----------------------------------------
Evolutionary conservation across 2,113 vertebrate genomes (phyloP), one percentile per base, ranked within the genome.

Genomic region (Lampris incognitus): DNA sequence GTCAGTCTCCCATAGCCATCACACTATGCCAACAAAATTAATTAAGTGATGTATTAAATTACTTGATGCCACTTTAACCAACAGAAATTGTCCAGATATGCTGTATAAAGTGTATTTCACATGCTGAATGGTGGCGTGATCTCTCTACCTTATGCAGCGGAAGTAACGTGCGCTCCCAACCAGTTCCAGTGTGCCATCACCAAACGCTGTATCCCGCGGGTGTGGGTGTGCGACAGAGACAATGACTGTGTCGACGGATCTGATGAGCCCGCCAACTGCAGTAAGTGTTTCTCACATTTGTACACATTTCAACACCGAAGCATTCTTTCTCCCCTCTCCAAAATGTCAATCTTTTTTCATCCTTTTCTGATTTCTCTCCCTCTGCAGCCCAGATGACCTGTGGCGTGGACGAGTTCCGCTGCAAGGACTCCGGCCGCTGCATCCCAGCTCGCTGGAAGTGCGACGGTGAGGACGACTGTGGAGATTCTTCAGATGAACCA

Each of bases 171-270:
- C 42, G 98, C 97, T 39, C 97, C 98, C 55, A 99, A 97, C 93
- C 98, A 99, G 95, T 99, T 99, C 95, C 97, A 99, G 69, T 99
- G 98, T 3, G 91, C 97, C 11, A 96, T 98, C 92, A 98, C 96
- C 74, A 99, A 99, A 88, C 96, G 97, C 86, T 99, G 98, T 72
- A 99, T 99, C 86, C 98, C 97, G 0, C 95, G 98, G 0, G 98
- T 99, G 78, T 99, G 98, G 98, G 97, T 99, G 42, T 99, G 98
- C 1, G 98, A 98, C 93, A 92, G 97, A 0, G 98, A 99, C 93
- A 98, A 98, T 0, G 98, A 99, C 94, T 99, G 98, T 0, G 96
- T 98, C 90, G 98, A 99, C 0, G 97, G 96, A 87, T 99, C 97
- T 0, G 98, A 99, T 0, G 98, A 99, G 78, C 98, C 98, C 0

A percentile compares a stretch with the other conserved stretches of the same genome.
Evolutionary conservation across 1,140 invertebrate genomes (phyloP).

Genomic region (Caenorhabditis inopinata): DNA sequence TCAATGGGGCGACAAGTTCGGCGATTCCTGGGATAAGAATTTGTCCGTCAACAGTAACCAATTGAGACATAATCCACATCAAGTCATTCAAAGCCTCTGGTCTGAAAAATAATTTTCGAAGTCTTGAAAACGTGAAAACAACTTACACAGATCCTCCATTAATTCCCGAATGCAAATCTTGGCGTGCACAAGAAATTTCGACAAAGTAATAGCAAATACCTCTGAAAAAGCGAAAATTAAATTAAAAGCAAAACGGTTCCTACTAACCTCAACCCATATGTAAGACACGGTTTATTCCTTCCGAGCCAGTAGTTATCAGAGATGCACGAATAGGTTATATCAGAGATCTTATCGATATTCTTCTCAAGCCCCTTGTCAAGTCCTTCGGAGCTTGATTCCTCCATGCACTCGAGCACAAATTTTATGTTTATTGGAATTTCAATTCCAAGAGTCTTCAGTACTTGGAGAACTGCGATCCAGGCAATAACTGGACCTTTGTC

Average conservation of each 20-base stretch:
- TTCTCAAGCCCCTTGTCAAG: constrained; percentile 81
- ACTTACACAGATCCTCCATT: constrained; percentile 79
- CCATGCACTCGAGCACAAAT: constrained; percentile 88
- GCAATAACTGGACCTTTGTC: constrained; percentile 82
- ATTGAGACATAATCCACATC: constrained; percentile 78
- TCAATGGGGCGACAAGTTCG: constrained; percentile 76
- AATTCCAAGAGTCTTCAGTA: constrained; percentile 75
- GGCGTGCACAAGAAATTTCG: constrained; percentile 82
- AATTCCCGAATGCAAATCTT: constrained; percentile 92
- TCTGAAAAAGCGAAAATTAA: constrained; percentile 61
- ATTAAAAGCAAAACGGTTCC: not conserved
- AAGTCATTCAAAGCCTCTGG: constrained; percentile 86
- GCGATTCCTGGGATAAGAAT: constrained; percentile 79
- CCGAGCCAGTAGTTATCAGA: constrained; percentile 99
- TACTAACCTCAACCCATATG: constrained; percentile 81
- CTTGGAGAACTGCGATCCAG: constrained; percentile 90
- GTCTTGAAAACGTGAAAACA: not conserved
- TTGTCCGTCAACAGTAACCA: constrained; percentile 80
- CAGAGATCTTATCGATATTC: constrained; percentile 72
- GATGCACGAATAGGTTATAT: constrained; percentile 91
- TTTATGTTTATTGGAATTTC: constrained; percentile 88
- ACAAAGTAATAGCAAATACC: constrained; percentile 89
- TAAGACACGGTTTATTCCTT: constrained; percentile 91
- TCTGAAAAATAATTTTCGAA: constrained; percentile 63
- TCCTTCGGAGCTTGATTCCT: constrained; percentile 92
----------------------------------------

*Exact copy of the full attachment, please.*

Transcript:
Evolutionary conservation across 2,113 vertebrate genomes (phyloP), one percentile per base, ranked within the genome.

Genomic region (Lampris incognitus): DNA sequence GTCAGTCTCCCATAGCCATCACACTATGCCAACAAAATTAATTAAGTGATGTATTAAATTACTTGATGCCACTTTAACCAACAGAAATTGTCCAGATATGCTGTATAAAGTGTATTTCACATGCTGAATGGTGGCGTGATCTCTCTACCTTATGCAGCGGAAGTAACGTGCGCTCCCAACCAGTTCCAGTGTGCCATCACCAAACGCTGTATCCCGCGGGTGTGGGTGTGCGACAGAGACAATGACTGTGTCGACGGATCTGATGAGCCCGCCAACTGCAGTAAGTGTTTCTCACATTTGTACACATTTCAACACCGAAGCATTCTTTCTCCCCTCTCCAAAATGTCAATCTTTTTTCATCCTTTTCTGATTTCTCTCCCTCTGCAGCCCAGATGACCTGTGGCGTGGACGAGTTCCGCTGCAAGGACTCCGGCCGCTGCATCCCAGCTCGCTGGAAGTGCGACGGTGAGGACGACTGTGGAGATTCTTCAGATGAACCA

Each of bases 171-270:
- C 42, G 98, C 97, T 39, C 97, C 98, C 55, A 99, A 97, C 93
- C 98, A 99, G 95, T 99, T 99, C 95, C 97, A 99, G 69, T 99
- G 98, T 3, G 91, C 97, C 11, A 96, T 98, C 92, A 98, C 96
- C 74, A 99, A 99, A 88, C 96, G 97, C 86, T 99, G 98, T 72
- A 99, T 99, C 86, C 98, C 97, G 0, C 95, G 98, G 0, G 98
- T 99, G 78, T 99, G 98, G 98, G 97, T 99, G 42, T 99, G 98
- C 1, G 98, A 98, C 93, A 92, G 97, A 0, G 98, A 99, C 93
- A 98, A 98, T 0, G 98, A 99, C 94, T 99, G 98, T 0, G 96
- T 98, C 90, G 98, A 99, C 0, G 97, G 96, A 87, T 99, C 97
- T 0, G 98, A 99, T 0, G 98, A 99, G 78, C 98, C 98, C 0

A percentile compares a stretch with the other conserved stretches of the same genome.
Evolutionary conservation across 1,140 invertebrate genomes (phyloP).

Genomic region (Caenorhabditis inopinata): DNA sequence TCAATGGGGCGACAAGTTCGGCGATTCCTGGGATAAGAATTTGTCCGTCAACAGTAACCAATTGAGACATAATCCACATCAAGTCATTCAAAGCCTCTGGTCTGAAAAATAATTTTCGAAGTCTTGAAAACGTGAAAACAACTTACACAGATCCTCCATTAATTCCCGAATGCAAATCTTGGCGTGCACAAGAAATTTCGACAAAGTAATAGCAAATACCTCTGAAAAAGCGAAAATTAAATTAAAAGCAAAACGGTTCCTACTAACCTCAACCCATATGTAAGACACGGTTTATTCCTTCCGAGCCAGTAGTTATCAGAGATGCACGAATAGGTTATATCAGAGATCTTATCGATATTCTTCTCAAGCCCCTTGTCAAGTCCTTCGGAGCTTGATTCCTCCATGCACTCGAGCACAAATTTTATGTTTATTGGAATTTCAATTCCAAGAGTCTTCAGTACTTGGAGAACTGCGATCCAGGCAATAACTGGACCTTTGTC

Average conservation of each 20-base stretch:
- TTCTCAAGCCCCTTGTCAAG: constrained; percentile 81
- ACTTACACAGATCCTCCATT: constrained; percentile 79
- CCATGCACTCGAGCACAAAT: constrained; percentile 88
- GCAATAACTGGACCTTTGTC: constrained; percentile 82
- ATTGAGACATAATCCACATC: constrained; percentile 78
- TCAATGGGGCGACAAGTTCG: constrained; percentile 76
- AATTCCAAGAGTCTTCAGTA: constrained; percentile 75
- GGCGTGCACAAGAAATTTCG: constrained; percentile 82
- AATTCCCGAATGCAAATCTT: constrained; percentile 92
- TCTGAAAAAGCGAAAATTAA: constrained; percentile 61
- ATTAAAAGCAAAACGGTTCC: not conserved
- AAGTCATTCAAAGCCTCTGG: constrained; percentile 86
- GCGATTCCTGGGATAAGAAT: constrained; percentile 79
- CCGAGCCAGTAGTTATCAGA: constrained; percentile 99
- TACTAACCTCAACCCATATG: constrained; percentile 81
- CTTGGAGAACTGCGATCCAG: constrained; percentile 90
- GTCTTGAAAACGTGAAAACA: not conserved
- TTGTCCGTCAACAGTAACCA: constrained; percentile 80
- CAGAGATCTTATCGATATTC: constrained; percentile 72
- GATGCACGAATAGGTTATAT: constrained; percentile 91
- TTTATGTTTATTGGAATTTC: constrained; percentile 88
- ACAAAGTAATAGCAAATACC: constrained; percentile 89
- TAAGACACGGTTTATTCCTT: constrained; percentile 91
- TCTGAAAAATAATTTTCGAA: constrained; percentile 63
- TCCTTCGGAGCTTGATTCCT: constrained; percentile 92